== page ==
How do you expect the company to benefit from the Development Center in the future?

We’re not different from any other company out there. Our ideas are far greater than our ability to execute. We have some really good ideas to penetrate the marketplace and gain market share. But if the engine that delivers these ideas, IT, is not efficient or not productive enough things have to wait. I think the longer-term benefit is that when you get this thing cranking and moving at the right type of pace for the entire portfolio, we’ll be able to get to some of these ideas way sooner than what’s planned today and that means a lot. People tend to focus on IT innovation in this space. If we go out and create a new mobile application for the iPhone, which we’ve done, you get an advantage, you get the buzz from the marketing and you get maybe two or three months in the marketplace and then there’s some of our competitors that are going to do you one up and then it becomes a race of trying to catch up. The point being is that IT innovation or specific IT related improvements are short lived. Some of the ideas on the backlog are business model innovations that if we are able to get done and put in place, we get a year or two year type of advantage in this marketplace and that’s big for our business. I’m looking forward to the day when we get the Development Center cranking and working and we are able to T up a lot of these ideas. And not everyone of these ideas are going to work, but if we can actually provide the capability to do the fast trial and deliver things with a very high level of quality in a predictable way, that will benefit the business big time. We’re not there yet, but that’s our goal.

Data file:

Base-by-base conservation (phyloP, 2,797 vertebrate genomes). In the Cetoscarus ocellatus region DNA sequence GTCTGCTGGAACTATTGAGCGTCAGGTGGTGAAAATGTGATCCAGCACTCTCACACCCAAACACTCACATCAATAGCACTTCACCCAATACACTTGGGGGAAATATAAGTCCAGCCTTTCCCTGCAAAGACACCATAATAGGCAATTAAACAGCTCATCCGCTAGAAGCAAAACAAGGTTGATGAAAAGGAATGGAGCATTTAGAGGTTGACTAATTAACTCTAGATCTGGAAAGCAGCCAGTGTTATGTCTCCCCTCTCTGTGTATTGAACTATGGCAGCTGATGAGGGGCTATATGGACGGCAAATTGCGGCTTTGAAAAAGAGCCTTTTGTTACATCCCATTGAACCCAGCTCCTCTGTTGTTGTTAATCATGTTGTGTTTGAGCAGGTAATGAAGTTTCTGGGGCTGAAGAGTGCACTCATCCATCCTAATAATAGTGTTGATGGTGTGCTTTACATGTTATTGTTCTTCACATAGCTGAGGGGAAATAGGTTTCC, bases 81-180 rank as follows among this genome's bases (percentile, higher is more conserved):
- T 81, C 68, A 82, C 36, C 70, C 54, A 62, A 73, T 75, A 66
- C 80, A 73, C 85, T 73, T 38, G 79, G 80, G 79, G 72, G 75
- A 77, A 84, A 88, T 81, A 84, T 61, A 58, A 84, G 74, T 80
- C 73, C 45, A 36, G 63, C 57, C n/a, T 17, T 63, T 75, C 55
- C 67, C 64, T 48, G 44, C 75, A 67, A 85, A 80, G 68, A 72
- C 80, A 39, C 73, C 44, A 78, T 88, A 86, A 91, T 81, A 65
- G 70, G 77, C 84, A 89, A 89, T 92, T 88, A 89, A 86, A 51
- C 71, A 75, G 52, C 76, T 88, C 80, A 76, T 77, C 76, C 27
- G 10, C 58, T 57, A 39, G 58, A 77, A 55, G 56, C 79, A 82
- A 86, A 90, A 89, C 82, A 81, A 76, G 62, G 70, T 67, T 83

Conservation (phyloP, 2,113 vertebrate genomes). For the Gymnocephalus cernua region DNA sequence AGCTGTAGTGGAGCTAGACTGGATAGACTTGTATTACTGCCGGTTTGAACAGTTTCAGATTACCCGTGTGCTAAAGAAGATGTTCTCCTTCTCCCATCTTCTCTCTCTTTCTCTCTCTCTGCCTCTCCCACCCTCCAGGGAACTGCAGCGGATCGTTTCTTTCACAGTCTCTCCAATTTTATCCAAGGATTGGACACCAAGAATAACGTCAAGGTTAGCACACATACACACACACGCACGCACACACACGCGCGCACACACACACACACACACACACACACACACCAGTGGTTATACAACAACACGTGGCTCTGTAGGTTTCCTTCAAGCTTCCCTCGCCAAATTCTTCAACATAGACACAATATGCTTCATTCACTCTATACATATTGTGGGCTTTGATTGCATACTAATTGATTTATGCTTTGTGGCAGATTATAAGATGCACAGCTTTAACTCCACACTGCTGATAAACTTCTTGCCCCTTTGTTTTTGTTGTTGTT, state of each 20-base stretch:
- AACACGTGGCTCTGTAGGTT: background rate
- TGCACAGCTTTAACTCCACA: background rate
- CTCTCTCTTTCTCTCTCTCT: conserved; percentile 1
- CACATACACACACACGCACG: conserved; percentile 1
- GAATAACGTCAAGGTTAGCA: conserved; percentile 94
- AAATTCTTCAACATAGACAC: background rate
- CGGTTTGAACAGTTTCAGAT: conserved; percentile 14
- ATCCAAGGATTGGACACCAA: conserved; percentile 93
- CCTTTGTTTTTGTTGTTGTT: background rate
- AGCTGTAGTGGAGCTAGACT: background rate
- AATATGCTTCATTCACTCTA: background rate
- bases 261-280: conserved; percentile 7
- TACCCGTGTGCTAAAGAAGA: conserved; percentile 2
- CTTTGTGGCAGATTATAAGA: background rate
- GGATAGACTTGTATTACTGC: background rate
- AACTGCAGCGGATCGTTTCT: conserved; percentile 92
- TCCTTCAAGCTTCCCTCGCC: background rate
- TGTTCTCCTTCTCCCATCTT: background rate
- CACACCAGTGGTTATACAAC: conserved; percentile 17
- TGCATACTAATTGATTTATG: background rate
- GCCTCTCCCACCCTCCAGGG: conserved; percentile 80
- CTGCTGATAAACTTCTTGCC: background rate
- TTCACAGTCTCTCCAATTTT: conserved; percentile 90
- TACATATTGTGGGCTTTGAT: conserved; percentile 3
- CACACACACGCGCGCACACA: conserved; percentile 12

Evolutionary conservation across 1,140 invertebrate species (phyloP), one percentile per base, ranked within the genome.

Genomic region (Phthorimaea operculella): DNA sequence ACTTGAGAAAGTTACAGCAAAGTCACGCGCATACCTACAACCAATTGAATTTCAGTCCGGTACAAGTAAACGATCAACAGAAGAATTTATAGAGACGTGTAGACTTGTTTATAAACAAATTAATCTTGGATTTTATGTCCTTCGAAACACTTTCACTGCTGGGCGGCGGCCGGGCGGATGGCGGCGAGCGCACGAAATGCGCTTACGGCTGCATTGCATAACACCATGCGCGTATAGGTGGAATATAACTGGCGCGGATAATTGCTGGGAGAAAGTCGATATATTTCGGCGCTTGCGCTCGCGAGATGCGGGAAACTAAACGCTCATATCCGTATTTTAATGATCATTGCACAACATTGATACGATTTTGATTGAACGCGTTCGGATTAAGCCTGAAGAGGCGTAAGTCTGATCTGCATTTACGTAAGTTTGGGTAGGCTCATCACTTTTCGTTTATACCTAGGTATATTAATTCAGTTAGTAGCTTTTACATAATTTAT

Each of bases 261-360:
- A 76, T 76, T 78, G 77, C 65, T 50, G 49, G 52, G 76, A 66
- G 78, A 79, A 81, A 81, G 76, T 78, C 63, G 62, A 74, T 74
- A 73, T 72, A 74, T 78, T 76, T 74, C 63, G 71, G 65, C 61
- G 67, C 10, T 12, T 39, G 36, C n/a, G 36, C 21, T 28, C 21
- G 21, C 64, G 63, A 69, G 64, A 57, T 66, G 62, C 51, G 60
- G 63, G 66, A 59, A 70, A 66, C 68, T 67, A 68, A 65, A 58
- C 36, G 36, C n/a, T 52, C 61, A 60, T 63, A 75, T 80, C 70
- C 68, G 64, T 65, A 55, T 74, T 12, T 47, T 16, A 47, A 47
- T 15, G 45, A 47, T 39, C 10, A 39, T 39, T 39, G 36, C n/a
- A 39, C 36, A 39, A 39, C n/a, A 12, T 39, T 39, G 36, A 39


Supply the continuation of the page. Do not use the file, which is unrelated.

What benefits are the customers going to experience?

First of all, when you think about financial services today the amount of features and functions that are now considered to be the bare minimum keeps going up all of the time. Three years ago getting an electronic bill was considered unique. Today it’s almost cost of entry. So as expectations from our customers keep going up, when we don’t deliver to those expectations, we don’t show up in their consideration set. I think one of the things customers get out of it is that the company that they are working with, Nationwide in this case, is able to constantly provide them with best of breed capabilities. So that’s one big thing that they do get. The second is that every software development organization has a certain level of defeats that make it into production. It doesn’t matter if it’s Microsoft or Oracle or any of the big guys. We as an IT organization have defeats that could make its way into the process and that could affect customer experience. The fact that we can deliver better quality code coming out of this is going to be something that a customer can directly see. The third one ends up being that, at the end of the day, cost and prices is very important and as we improve efficiency and productivity the cost of building out this incremental feature-function capability is going to go down and that literally has to get passed on to the customer these days. Again, in the insurance business, it is price competitive. This is a way for us to be able to stay there and keep providing better prices for our customers.

What is your advice to a CIO or CTO that is perhaps thinking about opening a Development Center and how do they get started?